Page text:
Merian C Cooper
Born in Jacksonville, Florida on the 24th of October, 1893, Merian Caldwell Cooper decided at an early age that he wanted to be an explorer.
He attended the Military Aeronautics School in Atlanta, graduating top of his class. In October 1917, he headed to France to serve in World War I; the next year, he met Ernest B Schoedsack, with whom he shared a sense of adventure and a passion for filmmaking.
A publicity still showing Cooper contemplating his vision for King Kong (RKO 1933)
During the Polish-Soviet War Cooper spent six months in a prisoner of war camp. After his return to the US in 1921, his work enabled him to travel with his friend Schoedsack, and the two filmed an expedition that would become the documentary Grass (1925), their fearless approach putting them in a unique position in the fledgling movie industry. Indeed, Cooper’s sense of adventure frequently took him into new territory, including heavy involvement with Pan American Airways, helping to shape the aviation industry as we know it today.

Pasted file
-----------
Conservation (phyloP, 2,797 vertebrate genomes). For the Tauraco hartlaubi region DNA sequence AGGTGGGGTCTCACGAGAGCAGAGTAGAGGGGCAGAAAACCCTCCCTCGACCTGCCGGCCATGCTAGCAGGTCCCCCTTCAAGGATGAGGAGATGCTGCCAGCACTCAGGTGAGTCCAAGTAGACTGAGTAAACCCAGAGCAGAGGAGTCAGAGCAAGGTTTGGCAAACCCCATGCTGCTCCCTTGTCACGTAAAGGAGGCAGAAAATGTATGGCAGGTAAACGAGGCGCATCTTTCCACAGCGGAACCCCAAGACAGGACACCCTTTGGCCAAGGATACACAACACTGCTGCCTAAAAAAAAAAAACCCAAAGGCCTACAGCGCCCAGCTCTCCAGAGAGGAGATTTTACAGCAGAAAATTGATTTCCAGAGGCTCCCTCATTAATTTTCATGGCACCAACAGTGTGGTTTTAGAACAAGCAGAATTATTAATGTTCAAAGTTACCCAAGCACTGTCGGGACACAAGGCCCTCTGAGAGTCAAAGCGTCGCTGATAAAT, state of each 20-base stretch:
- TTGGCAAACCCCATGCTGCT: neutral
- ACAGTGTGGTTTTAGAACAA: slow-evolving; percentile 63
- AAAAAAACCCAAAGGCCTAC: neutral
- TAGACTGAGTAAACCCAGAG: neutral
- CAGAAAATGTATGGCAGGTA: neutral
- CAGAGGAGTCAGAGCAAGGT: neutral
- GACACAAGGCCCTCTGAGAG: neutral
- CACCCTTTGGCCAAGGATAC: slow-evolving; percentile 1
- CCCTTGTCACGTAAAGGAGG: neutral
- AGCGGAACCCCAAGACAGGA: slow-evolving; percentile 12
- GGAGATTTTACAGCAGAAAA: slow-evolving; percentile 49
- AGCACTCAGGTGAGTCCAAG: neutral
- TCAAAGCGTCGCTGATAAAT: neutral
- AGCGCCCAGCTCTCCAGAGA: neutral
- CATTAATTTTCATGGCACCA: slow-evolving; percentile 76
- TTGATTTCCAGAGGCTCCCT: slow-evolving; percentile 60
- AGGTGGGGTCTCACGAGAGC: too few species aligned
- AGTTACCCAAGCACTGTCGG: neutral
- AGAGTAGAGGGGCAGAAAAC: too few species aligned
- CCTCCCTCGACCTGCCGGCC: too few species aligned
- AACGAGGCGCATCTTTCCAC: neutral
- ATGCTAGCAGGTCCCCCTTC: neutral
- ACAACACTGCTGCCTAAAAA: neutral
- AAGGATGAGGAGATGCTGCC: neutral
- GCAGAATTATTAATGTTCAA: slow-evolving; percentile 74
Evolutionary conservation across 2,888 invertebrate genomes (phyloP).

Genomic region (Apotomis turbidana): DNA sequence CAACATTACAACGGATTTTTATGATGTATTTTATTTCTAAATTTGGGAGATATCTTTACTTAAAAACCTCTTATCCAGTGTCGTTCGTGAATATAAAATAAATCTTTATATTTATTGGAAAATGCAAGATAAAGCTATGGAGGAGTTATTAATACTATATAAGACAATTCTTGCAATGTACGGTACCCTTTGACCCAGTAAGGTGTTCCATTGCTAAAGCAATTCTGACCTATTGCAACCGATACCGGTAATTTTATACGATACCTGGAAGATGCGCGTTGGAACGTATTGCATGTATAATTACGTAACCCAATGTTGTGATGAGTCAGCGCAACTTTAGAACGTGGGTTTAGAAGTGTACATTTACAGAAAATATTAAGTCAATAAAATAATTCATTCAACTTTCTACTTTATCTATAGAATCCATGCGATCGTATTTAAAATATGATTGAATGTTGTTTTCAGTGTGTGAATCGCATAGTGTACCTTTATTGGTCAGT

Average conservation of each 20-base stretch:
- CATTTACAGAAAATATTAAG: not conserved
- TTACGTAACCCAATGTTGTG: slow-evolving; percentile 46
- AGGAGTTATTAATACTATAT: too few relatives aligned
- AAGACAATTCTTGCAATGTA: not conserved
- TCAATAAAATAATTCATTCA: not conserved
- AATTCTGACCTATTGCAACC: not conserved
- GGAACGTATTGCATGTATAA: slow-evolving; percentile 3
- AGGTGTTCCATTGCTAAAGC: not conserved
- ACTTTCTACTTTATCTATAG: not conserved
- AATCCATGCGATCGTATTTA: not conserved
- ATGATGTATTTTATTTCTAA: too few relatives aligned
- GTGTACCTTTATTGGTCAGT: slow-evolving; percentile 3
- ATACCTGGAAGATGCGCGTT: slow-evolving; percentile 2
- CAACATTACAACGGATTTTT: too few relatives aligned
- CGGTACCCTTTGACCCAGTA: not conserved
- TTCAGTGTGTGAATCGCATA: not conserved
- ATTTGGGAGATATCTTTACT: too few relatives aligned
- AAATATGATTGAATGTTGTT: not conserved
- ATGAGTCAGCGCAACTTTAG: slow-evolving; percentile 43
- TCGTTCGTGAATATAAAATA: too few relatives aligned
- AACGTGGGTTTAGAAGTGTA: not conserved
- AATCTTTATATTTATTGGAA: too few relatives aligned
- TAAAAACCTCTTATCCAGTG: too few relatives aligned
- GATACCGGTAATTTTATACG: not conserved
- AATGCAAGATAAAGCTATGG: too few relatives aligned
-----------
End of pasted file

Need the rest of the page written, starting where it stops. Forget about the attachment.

Cooper essentially wrote himself into the story of 1933’s King Kong, the character of Carl Denham taking the fearless approach that defined Cooper himself. He served his country once again during World War II before returning to the movie industry alongside the trusted husband-and-wife team of Ernest Schoedsack and Ruth Rose. Their 1949 movie Mighty Joe Young won the Academy Award for Visual Effects, and Cooper himself received an honorary Oscar in 1952 for his lifetime achievements.
Married to actress Dorothy Jordan and with three children, Merian C Cooper died on the 21st of April, 1973, leaving the world a huge and diverse legacy. However, a star on the Hollywood Walk of Fame – intended as a respectful recognition of his work – pays somewhat inaccurate tribute to this great of the movie world, as it incorrectly spells his name ‘Meriam’.
Check out the feature on stop-motion horror movie animation in Classic Monsters of the Movies issue #9
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